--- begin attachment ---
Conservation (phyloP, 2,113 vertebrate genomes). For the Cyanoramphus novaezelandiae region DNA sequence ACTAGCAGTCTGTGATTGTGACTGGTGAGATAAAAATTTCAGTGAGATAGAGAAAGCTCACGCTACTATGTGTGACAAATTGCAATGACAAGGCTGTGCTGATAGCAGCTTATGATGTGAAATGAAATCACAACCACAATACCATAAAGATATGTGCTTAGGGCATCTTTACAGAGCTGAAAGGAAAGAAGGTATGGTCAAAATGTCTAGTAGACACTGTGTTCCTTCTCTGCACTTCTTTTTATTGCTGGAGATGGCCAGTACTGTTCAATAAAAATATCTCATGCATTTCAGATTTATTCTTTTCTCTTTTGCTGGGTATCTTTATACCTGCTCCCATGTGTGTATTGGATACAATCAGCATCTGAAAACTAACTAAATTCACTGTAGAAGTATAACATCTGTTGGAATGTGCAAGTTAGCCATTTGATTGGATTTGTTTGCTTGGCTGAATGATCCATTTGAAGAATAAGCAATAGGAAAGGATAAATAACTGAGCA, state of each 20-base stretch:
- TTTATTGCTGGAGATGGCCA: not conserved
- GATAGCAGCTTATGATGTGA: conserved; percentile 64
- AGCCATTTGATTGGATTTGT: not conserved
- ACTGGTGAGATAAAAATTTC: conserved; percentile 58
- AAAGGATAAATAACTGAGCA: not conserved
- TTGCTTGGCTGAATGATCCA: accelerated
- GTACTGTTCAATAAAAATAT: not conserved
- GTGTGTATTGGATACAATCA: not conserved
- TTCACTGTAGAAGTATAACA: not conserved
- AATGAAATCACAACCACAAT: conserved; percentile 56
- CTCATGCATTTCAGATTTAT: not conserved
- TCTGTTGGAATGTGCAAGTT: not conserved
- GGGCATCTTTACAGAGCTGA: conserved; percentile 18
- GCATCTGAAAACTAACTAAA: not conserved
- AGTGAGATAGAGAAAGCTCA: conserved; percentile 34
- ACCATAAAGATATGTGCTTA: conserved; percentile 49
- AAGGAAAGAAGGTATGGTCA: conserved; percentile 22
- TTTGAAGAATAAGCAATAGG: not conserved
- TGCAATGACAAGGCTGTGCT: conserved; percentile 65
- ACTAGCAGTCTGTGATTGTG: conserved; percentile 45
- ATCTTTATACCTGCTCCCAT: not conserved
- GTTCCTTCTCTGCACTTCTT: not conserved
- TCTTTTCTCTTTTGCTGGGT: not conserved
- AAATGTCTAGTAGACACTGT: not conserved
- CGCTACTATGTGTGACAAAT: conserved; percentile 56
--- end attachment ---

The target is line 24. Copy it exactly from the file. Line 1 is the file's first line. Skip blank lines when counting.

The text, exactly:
- TCTTTTCTCTTTTGCTGGGT: not conserved